Governments should act to ensure there are a much larger number of nonmarket projects being initiated and completed for the foreseeable future. The backlog of housing need in this province is enormous, with waitlists for social housing growing rapidly and contributing to rising homelessness.

The public sector and the nonprofit community housing sector should play complementary roles in ensuring we’re building as much nonmarket housing as we can — and as quickly as possible. Upzoning province-wide for nonmarket housing, increasing loan financing and capital grants, and enabling public sector developers to initiate more homebuilding directly can help make this happen.

Moreover, even our recommended target of building at least twenty-five thousand new nonmarket homes per year can’t meet BC’s housing needs on its own. A much larger increase in overall housing supply is also needed. The Canada Mortgage Housing Corporation estimates that BC needs to build 610,000 more homes by 2030 above current trends, consistent with the findings of independent analysts. The overall housing shortage must be addressed. Indeed, housing shortages hurt the most vulnerable people, while adding new housing of all kinds helps reduce upward pressure on rents (or lowers them outright).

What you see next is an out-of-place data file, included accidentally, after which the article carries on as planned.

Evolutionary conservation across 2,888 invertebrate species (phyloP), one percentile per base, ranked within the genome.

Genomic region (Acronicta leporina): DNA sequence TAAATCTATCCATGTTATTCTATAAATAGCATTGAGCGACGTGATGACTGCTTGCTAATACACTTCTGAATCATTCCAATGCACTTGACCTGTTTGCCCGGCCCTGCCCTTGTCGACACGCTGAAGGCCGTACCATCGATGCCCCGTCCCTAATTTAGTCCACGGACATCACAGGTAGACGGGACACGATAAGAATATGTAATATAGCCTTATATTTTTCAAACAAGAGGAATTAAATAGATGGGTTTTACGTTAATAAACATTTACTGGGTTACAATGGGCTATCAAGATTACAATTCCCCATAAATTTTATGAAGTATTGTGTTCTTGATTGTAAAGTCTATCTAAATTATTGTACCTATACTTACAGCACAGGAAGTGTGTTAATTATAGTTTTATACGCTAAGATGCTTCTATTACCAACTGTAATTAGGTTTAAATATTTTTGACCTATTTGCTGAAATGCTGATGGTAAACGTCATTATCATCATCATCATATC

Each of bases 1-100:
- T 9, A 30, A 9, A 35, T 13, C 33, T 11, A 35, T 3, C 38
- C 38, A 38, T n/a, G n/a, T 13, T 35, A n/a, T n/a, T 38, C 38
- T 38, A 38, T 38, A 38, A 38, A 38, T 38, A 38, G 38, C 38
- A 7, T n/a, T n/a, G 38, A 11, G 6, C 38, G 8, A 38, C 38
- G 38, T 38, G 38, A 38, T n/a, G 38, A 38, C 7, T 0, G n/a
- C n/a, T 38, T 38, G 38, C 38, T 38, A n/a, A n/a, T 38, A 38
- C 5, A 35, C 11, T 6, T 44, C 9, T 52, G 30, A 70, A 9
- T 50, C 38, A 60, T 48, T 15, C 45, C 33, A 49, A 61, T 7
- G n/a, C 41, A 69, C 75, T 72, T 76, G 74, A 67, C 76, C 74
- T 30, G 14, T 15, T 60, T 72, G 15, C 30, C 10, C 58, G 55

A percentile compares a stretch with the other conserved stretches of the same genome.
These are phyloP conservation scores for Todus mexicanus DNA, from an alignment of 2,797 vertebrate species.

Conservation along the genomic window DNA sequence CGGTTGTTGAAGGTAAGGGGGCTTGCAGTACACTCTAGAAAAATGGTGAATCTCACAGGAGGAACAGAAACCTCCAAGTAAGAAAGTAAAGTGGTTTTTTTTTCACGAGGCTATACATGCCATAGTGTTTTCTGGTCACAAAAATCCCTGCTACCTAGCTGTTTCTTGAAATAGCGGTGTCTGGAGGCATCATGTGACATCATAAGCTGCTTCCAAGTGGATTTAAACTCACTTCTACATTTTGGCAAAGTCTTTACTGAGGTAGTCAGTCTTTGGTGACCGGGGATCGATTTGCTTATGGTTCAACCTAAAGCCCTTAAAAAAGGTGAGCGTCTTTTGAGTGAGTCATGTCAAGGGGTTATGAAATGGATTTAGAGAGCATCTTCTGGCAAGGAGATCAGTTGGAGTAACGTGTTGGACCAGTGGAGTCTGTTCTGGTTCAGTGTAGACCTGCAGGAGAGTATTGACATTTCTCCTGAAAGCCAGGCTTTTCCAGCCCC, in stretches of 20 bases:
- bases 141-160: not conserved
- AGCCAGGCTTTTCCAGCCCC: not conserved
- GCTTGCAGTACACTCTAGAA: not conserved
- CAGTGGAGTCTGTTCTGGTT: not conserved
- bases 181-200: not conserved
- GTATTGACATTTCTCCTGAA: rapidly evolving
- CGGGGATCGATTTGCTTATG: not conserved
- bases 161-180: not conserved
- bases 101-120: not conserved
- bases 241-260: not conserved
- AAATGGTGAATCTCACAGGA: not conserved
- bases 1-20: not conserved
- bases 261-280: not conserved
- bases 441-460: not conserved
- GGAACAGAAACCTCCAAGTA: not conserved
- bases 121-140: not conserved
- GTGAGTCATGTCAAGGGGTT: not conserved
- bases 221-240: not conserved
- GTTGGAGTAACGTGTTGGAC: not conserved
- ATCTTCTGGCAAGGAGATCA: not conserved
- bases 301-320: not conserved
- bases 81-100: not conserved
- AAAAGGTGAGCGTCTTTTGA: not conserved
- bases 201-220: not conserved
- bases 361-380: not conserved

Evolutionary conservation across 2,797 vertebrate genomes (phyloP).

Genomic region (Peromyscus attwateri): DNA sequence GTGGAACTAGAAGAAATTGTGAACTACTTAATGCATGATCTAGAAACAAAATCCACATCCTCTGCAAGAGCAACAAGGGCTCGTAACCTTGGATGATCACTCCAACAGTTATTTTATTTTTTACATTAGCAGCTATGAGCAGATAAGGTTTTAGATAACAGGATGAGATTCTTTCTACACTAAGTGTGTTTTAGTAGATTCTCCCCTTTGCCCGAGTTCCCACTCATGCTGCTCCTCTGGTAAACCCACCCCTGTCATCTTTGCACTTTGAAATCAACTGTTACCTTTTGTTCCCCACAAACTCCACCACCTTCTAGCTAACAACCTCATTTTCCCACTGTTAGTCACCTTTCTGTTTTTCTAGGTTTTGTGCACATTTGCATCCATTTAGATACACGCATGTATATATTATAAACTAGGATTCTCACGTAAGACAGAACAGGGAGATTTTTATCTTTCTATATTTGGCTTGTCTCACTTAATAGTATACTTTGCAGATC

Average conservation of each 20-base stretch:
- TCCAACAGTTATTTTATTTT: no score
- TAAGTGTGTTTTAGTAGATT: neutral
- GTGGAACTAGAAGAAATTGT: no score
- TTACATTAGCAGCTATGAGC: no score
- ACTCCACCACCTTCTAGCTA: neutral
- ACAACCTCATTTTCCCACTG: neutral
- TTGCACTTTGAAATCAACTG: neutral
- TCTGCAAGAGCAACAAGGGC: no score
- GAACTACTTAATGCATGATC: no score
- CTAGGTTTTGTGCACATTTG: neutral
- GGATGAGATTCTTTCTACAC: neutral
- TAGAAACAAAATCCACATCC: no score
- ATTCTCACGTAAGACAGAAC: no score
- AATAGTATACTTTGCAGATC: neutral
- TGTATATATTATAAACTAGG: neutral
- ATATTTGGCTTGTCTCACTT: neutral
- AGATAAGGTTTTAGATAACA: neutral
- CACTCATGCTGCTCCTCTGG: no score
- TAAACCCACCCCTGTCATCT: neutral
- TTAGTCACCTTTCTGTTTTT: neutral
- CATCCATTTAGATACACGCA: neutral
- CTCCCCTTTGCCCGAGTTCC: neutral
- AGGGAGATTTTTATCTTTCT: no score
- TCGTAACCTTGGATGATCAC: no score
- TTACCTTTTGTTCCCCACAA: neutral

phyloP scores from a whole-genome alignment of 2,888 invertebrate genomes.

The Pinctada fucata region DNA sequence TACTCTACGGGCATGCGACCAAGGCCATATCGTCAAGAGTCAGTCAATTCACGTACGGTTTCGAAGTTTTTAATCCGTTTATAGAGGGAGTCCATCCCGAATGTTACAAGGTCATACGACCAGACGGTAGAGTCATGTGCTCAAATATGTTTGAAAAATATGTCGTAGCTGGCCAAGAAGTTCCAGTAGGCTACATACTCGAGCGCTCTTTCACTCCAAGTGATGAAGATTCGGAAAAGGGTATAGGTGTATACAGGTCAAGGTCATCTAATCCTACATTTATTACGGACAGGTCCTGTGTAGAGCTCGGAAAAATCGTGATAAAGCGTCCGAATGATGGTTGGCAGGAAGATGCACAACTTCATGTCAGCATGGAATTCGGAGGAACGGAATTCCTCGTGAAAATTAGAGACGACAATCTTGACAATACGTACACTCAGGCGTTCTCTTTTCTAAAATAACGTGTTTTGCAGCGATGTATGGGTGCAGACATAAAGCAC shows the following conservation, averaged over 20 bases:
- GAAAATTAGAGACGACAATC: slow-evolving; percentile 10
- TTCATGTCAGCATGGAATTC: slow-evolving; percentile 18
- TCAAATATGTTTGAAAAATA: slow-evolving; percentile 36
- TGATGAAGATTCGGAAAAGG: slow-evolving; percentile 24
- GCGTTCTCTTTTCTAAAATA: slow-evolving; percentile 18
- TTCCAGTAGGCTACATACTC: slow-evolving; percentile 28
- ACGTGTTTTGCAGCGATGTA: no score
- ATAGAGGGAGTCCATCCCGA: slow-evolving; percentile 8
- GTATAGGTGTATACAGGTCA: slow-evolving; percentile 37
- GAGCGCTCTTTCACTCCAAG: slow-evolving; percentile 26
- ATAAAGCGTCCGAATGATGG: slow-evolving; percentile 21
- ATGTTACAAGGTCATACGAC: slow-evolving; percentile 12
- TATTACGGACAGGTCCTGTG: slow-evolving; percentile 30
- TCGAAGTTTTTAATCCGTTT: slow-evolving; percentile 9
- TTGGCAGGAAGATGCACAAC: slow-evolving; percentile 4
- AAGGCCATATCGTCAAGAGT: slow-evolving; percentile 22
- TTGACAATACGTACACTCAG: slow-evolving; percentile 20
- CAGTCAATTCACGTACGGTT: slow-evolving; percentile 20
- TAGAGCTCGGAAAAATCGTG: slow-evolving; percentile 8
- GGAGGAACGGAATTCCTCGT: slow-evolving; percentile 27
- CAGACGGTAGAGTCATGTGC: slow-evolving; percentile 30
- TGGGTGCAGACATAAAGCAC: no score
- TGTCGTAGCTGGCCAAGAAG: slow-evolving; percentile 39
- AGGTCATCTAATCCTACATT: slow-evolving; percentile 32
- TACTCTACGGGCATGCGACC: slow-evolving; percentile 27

Addressing this broader housing shortage means, among other things, ending exclusionary zoning and the effective ban on rental apartments that continues in most areas of our cities. Recent provincial zoning reforms are a good first step (and indeed they lead the country), but they don’t go far enough. An important next step would be to allow low- and mid-rise apartments — nonmarket and private rental housing alike — by right on far more land zoned for single-family homes (including the wealthiest enclaves like Vancouver’s Shaughnessy and West Point Grey). This would allow more housing to be built and reduce displacement and exclusion. If combined with the proposal above to upzone for nonmarket housing at double the base densities, public and nonprofit developers would always have a leg up.

Tackling the housing crisis requires an all-of-the-above approach, including taxing land wealth, strengthening tenants’ rights, and building renter power through organizing. But massive increases in nonmarket housing and the supply of homes overall are linchpins to a policy agenda capable of bringing the crisis to heel. BC has become a housing policy leader, but it’s time to take the next steps. Bold action is needed now to ensure people’s right to access safe, affordable homes for years to come.